Afghan Positions Being Overrun By Taliban Due To Nonexistent “Ghost Soldiers” Used To Funnel Money To Corrupt Afghan Officials
As the Taliban probes the strength of Afghan forces, they are finding it an easier task than anticipated with a sizable number of the Afghan force constituted of “ghost soldiers.” As much as half of the soldiers in frontline positions are missing. We previously discussed the same problem of “ghost soldiers” in Iraq who are paid soldiers but only exist on paper as part of the widespread corruption of that country.
Now Afghanistan’s ghost army is facing real insurgents. Senior policy and army officials who have been pocketing the money for these nonexistent soldiers have left their country. Estimates put the percentage of nonexistent soldiers at 40 percent of the Afghan army, a shocking level of corruption even for Afghanistan. Not surprisingly, a ghost army did not fare well and the Taliban has now seized some 65 percent of Helmand province — Afghanistan’s largest. The provincial capital, Lashkar Gah, could fall.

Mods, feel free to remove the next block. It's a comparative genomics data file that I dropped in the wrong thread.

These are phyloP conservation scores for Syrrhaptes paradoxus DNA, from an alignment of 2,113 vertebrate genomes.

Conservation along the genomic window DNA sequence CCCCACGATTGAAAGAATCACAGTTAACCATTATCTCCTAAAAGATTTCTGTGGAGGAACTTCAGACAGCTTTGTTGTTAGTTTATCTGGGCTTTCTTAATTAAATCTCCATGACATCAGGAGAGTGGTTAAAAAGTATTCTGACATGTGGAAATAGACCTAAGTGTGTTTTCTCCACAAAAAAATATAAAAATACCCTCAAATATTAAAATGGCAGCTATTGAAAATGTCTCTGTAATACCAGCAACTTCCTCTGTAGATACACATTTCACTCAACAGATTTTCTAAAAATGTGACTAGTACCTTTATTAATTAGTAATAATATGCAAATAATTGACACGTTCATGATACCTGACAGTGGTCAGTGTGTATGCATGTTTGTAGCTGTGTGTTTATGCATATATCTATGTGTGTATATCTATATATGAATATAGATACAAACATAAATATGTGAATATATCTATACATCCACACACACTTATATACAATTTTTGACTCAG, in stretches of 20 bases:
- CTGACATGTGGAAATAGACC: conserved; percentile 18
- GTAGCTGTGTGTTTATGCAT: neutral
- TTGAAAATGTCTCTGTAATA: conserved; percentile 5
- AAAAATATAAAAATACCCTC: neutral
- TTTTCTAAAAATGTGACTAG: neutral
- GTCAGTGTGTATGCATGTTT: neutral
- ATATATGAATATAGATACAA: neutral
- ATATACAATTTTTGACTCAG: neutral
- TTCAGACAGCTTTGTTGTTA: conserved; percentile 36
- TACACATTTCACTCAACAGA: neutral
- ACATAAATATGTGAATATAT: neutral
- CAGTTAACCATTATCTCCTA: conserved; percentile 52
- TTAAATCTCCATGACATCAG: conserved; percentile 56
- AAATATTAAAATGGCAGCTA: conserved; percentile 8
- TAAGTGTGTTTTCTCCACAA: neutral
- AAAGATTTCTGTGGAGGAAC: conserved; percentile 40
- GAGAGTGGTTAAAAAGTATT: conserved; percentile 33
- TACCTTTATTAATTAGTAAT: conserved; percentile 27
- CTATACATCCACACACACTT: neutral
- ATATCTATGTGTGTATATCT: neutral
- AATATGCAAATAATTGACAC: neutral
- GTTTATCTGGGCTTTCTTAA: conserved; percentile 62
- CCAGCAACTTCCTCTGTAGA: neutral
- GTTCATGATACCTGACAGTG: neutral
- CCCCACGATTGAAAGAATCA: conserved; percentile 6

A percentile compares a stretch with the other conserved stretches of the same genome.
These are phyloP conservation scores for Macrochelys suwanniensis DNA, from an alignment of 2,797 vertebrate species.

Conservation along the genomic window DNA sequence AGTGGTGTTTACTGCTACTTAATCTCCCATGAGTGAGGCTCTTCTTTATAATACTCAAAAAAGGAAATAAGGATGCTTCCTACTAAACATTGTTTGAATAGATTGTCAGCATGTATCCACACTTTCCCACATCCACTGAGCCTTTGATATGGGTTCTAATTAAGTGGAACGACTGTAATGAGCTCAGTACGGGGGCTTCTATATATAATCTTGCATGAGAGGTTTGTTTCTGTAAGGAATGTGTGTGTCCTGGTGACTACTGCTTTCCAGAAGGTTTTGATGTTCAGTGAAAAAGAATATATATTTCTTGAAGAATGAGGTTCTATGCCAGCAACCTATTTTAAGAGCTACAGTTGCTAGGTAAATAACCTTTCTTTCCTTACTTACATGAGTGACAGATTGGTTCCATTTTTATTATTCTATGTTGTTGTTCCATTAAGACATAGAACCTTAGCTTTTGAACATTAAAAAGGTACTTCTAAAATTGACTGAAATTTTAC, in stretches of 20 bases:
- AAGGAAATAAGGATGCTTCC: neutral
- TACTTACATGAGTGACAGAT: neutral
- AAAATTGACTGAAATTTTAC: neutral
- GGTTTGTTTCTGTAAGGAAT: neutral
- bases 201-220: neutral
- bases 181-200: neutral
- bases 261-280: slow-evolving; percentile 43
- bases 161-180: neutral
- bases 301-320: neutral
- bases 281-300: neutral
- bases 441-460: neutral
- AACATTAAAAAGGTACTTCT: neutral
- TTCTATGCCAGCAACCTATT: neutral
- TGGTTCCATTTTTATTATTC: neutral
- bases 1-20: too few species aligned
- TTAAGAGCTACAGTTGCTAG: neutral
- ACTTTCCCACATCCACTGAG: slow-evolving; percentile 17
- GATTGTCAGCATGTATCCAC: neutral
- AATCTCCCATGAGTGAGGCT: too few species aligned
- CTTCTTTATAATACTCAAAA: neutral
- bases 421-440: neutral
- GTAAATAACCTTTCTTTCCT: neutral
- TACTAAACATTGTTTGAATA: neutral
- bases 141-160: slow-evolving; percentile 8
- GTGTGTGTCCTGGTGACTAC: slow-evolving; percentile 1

We have been discussing for years the United States tolerated and even fostered corruption in Afghanistan. I have previously written about the waste of billions of dollars by the government without any significant discipline of government officials. We have become accustomed to reports of unimaginable corruption and waste in Afghanistan from bags of money delivered to officials to constructing huge buildings immediately torn down to buying aircraft that cannot be used to buildings that seem to “melt away”. Much like our useless campaign against poppy production where we continued to spend billions because no one had the courage to end or change the program.
Now, after pocketing money for years, Afghan officials are calling forth nonexistent soldiers to defend their country — a perfect embodiment of the hopes of a country betrayed by its own leaders.
Reprinted with permission from author's website.